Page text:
28 November, 2007

Obscure South American of the Week Seis

Name – Luis Fabiano Clemente a.k.a Luis Fabiano

Affiliation - Sevilla

Reason for coolness – 15 goals in 14 games so far this season. Also, his mum was held hostage for 61 days in 2005 before the police stormed the gunmen’s hideout and presumably killed them. Gangsta.

Reason for obscurity – Labelled a ‘bad boy’ early on in his career following numerous brawls on the pitch, and then in a 2004 match for São Paulo against River Plate of Argentina, studded someone violently in the neck and was banned for three games. As you can see from this though, he’s actually a bit of lady when it comes to fighting, not that I’d tell him that :

Yet another fantastic striker with a great career record that has never really made an impact for the Brazilian national side, playing only 14 times since his debut in 2003. At aged 27 however, it seems that Fabiano is now finally starting to settle down as a regular goal machine for the third best team in Spain, helping them secure two consecutive EUFA Cup victories since joining the club from FC Porto in 2005.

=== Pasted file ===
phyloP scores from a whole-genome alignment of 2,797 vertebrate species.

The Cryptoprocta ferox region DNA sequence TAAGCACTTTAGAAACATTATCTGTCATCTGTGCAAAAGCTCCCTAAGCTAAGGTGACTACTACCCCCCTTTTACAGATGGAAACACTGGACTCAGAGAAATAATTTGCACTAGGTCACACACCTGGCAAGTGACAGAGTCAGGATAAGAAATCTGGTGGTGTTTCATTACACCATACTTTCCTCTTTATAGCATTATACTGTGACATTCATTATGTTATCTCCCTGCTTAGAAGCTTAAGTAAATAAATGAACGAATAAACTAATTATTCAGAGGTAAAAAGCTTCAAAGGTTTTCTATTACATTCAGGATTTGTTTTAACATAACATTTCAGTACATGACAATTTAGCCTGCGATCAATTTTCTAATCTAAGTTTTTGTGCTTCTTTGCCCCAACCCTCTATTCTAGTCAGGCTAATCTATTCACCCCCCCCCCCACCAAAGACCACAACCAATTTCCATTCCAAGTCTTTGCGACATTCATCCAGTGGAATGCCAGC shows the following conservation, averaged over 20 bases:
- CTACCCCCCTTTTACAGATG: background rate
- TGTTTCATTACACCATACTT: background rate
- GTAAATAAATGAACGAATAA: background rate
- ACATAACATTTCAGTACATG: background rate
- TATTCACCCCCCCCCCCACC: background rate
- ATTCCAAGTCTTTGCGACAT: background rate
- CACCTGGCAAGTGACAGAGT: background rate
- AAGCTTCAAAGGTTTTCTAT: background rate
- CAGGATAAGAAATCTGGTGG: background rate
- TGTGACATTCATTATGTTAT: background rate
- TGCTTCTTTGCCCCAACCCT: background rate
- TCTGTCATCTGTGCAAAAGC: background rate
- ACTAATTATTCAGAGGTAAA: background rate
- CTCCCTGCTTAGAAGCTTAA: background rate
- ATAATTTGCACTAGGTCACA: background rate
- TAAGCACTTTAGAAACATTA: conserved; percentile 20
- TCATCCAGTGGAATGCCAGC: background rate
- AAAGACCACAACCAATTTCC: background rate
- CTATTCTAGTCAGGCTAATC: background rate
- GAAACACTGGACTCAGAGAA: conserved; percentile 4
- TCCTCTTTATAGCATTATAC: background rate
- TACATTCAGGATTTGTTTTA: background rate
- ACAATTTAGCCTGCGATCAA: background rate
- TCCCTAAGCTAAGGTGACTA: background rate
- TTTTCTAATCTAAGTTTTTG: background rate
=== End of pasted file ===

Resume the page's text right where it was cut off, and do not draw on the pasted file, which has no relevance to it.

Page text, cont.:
He enjoyed great success for home sideSao Paulo, notching up a phenomenal 118 goals in 160 games at the start of his career, but faltering spells in France as well as Portugal followed, before he finally became settled at Sevilla. Quietly, a superb squad has been assembled there over the years by head coach Juande Ramos, featuring stars such as ex-Spurs man Fredi Kanoute and rising Brazilian wonder-kid Daniel Alves, but having no huge egos has been the secret to their success.

On paper, Fabiano has everything you want from a striker; he’s big, strong, fast and can finish with any appendix on his body (well maybe not that one.) With Sevilla going well in the Champions League this season, hopefully we will see if Fabiano can cut it at the very top level, and if his form this season has been anything to go by, a move to one of Europe’s footballing elite may not be too far off.

See some of his 118 goals for São Paulo here, and also more importantly, his kung-fu kick to the back of some Argentinian guy’s neck: